Al-Qadim (Forgotten Realms)


2158 • 9449

Climate/Terrain:Any landAny land
Activity Cycle:NightNight
Intelligence:Exceptional (15-16)Genius (17-18)
Alignment:Neutral evilNeutral evil
No. Appearing:1-31-3
Armor Class:00
Movement:18, Sw 1218, Sw 12
Hit Dice:89
No. of Attacks:3 or 13 or 1
Damage/Attack:1d6/1d6/2d6 or special1d6/1d6/2d6 or special
Special Attacks:PossessionWithering
Special Defenses:Immune to non-wooden weapons+2 or better weapon to hit
Magic Resistance:NilNil
Size:M (8-10’ tall)M (10’ tall)
Morale:Champion (15-16)Fanatic (17)
XP Value:6,00010,000

The ghul-kin are related to the great ghuls, and like them are undead jann. Unlike their cousins, ghul-kin are differentiated into two distinct types, Soultakers and Witherers. While they prefer to feed on dead human bodies, ghul-kin find no pleasure in haunting burial grounds. They are far more social creatures than their cousins and often interact with mortals and even live among them undetected for long periods of time. Their greatest desires are to rule over a cowed mortal population, to corrupt mortals and use them as their servants, to have a steady supply of victims whose bodies they can devour, and to achieve enough personal power and learn enough secrets to successfully control other genies.

Like their cousins the great ghuls, ghul-kin are shapechangers. They will usually assume attractive, seductive shapes, though they occasionally take on forms designed to look virtuous or wise. They may even assume the appearance of a real person they have seen at least once, though there is always something not quite right about such impersonations (eyes the wrong color, incorrectly shaped ears, etc.) If they have heard the person speak, they can perform a mimicry of the voice, achieving a close approximation.

In their true forms, both male and female ghul-kin are 8 to 10 feet tall, with long, gangly arms and legs. They have thick, tangled hair, bone-white pock-marked skin, clawed hands, and powerful jaws filled with sharp yellow teeth. Their eyes shine with a feral light, and their ears are sharply pointed. Ghul-kin exude an unpleasant odor and are rubbery and cold to the touch. They usually take great pains to disguise both their repulsive appearance and odor in order to move about in society undetected.

Combat: Ghul-kin attack with their claws and powerful jaws. They can forgo these attacks in order to make a special attack if they wish. The special attack and its results are different for each type of ghul-kin (see below). They can use each of the following spell-like abilities at will: invisibility and polymorph self. Being undead, they are immune to sleep, charm, hold, and cold-based magic and are unaffected by paralyzation or poison. Soultakers can be turned as spectres, while Witherers are turned as vampires. Both suffer 2d6 points of damage from holy water. They are able to function in daylight, though they suffer a -1 to their attack rolls and saving throws when in bright sunlight. Jann slain by ghul-kin become ghul-kin themselves.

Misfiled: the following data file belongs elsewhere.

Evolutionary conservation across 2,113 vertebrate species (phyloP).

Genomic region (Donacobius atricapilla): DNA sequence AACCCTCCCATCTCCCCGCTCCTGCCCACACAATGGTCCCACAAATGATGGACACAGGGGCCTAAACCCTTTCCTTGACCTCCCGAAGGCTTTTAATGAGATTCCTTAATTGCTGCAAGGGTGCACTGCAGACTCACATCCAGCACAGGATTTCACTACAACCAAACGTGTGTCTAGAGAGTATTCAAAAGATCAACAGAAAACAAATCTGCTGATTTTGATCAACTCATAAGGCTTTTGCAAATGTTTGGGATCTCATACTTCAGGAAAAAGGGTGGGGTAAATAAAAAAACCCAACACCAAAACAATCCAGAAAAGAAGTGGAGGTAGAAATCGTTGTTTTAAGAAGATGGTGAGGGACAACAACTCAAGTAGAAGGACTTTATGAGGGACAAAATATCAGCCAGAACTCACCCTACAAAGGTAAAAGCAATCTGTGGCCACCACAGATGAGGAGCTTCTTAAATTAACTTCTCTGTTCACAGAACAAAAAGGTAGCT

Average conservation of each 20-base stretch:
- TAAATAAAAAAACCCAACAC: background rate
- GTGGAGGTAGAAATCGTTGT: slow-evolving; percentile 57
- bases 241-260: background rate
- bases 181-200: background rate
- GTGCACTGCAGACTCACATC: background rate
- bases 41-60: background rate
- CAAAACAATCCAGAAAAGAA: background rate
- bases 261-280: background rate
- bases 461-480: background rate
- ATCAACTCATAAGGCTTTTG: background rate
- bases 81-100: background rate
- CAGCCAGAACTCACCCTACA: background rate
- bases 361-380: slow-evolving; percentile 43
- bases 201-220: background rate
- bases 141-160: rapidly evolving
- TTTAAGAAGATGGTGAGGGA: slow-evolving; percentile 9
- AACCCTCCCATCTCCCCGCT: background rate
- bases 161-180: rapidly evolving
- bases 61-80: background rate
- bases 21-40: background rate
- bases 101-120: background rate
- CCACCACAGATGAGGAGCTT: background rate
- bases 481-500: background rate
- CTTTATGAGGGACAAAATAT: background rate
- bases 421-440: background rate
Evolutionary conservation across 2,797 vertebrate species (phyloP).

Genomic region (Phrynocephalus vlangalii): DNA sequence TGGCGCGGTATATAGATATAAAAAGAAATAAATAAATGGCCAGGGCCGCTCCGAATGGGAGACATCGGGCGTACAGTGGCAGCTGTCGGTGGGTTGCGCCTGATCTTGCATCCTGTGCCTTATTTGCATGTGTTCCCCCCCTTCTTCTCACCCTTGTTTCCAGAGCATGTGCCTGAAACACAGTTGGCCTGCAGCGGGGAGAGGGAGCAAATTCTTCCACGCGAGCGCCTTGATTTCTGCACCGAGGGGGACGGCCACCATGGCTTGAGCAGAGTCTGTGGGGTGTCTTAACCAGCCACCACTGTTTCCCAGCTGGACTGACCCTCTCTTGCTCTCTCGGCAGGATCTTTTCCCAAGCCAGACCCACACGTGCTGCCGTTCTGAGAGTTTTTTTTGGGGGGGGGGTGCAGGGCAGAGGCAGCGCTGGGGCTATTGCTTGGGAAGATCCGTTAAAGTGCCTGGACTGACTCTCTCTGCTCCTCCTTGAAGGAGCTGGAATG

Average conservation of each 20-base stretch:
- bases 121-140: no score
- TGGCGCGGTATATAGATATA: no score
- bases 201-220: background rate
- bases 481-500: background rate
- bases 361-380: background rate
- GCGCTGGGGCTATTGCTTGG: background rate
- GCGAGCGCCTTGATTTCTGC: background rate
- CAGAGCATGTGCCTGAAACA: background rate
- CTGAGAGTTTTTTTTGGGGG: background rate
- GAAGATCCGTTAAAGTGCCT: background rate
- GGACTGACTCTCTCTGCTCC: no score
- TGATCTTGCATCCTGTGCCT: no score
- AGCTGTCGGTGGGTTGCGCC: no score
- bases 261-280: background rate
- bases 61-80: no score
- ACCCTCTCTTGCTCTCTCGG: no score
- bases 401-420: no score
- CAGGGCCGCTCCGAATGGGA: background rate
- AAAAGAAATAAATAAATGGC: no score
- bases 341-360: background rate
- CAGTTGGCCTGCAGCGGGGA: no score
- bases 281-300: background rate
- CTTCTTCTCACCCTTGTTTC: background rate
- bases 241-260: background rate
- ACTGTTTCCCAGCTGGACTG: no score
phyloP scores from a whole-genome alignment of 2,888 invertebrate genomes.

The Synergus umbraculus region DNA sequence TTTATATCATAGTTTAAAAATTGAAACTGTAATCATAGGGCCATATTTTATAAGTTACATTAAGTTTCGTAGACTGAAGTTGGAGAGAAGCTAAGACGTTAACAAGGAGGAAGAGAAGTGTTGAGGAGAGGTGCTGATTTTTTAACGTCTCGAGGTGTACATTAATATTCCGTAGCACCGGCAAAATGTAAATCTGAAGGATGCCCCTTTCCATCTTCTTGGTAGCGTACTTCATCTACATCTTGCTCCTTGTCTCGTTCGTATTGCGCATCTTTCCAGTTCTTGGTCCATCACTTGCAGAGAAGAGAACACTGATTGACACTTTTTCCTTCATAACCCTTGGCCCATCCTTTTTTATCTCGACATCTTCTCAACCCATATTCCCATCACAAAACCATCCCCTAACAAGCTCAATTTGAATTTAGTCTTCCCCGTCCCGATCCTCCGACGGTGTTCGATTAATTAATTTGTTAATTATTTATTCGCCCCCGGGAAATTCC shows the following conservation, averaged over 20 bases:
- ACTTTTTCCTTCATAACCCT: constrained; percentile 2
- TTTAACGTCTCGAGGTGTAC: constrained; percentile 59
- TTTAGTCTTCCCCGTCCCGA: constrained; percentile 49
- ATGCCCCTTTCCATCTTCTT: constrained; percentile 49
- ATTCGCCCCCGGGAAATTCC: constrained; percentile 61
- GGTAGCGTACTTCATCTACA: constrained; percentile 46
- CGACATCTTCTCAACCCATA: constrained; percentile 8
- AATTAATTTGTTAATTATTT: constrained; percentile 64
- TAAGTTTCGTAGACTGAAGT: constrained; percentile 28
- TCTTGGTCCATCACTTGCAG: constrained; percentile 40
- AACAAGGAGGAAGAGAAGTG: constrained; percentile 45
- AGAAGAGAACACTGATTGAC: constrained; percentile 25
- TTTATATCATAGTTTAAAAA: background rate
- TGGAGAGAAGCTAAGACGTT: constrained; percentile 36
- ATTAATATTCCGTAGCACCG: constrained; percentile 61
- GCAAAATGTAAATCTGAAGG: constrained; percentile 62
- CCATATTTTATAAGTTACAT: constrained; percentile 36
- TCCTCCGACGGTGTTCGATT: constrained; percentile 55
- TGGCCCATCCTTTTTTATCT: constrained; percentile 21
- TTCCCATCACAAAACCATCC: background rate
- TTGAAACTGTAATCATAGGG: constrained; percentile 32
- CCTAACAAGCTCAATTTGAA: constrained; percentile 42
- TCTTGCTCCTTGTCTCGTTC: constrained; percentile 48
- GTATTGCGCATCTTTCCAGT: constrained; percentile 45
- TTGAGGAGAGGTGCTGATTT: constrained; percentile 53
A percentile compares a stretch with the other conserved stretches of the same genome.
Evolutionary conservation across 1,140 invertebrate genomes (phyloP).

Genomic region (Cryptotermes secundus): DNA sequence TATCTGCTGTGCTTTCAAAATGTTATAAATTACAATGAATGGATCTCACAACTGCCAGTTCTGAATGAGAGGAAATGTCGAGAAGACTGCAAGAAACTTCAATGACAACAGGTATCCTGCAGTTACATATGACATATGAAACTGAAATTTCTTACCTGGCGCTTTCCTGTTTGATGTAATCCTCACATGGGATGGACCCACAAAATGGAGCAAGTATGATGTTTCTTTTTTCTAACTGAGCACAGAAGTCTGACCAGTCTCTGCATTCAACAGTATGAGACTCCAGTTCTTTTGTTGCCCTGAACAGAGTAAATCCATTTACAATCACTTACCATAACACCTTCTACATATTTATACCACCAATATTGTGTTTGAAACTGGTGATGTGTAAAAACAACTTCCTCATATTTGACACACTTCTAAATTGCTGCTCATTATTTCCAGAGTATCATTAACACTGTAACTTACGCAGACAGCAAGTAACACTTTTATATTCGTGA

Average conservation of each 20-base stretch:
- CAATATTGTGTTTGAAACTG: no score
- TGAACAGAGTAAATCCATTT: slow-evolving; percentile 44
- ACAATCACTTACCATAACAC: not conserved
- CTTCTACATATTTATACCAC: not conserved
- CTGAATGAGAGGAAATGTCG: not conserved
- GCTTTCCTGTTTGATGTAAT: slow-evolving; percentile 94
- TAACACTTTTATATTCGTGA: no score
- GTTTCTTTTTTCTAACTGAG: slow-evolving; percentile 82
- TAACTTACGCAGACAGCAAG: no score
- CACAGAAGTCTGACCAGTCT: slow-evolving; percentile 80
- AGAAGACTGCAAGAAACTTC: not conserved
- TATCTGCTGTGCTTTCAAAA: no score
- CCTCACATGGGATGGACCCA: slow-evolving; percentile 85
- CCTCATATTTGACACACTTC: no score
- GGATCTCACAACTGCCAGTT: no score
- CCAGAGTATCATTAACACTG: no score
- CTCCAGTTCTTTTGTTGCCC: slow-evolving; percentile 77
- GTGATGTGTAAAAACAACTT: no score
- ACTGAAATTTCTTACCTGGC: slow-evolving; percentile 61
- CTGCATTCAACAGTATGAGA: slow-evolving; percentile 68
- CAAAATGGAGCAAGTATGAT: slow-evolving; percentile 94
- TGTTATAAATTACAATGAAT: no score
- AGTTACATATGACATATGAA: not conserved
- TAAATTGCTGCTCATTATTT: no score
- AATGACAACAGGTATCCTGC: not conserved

Ghul-kin are immune to the binding and capturing powers of sha’irs. All ghul-kin have the ability to become sorcerers, sha’irs, or priests, and all can use any magic items usable by wizards or priests. Ghul-kin take perverse delight in collecting magic items capable of doing them harm, carefully hiding them where others cannot find them. They are always searching for genie-control devices.

Habitat/Society: Ghul-kin live wherever they find it convenient to do so. They often live in cities and even engage in trade without their neighbors being aware of their true natures. They prefer to live in small family units and often form a pack with lone great ghuls. In such cases, the ghul-kin usually occupy the positions of leadership. They disdain common ghouls, finding them far too unrefined.

Ghul-kin enjoy fine clothing, elegant furnishings, and jewelry. They appreciate art and often have their dwelling places elaborately tiled or painted. Though they usually defer to the dominant style of clothing worn wherever they reside, the materials will always be the finest available and the clothing expertly tailored. Though they have no desire for normal food, they are fond of wine and seem to enjoy highly spiced meats and stews. They love all scents and perfumes, from bath soaps to sachets, and their tastes tend toward the exotic – frangipani or frankincense – for its superiority in covering their own unpleasant smell.

Ecology: Ghul-kin serve genies when forced to but try to avoid contact with their more powerful cousins unless they believe they have the upper hand. The chief motivations of ghul-kin are personal power and entertainment. Being undead, they have no limit on the time they can spend perfecting a plan or setting up an elaborate base of operations. Most of them are accomplished actors and delight in playing a role they have developed for years. Sooner or later, however, the ghul becomes bored and has to reveal itself to friends and neighbors. Such revelations are often followed by a great slaughter as the ghul-kin seeks to kill anyone who has learned its secret. They revel in establishing cults and secret societies where they can control mortals and lead them astray while only marginally concealing their true natures.

Some few ghul-kin help mortals who seek them out and flatter them or offer them genie-controlling devices. Some have been known to repay a kindness a mortal paid to them while they were disguised. All ghul-kin react more positively to those mortals who are both polite and respectful.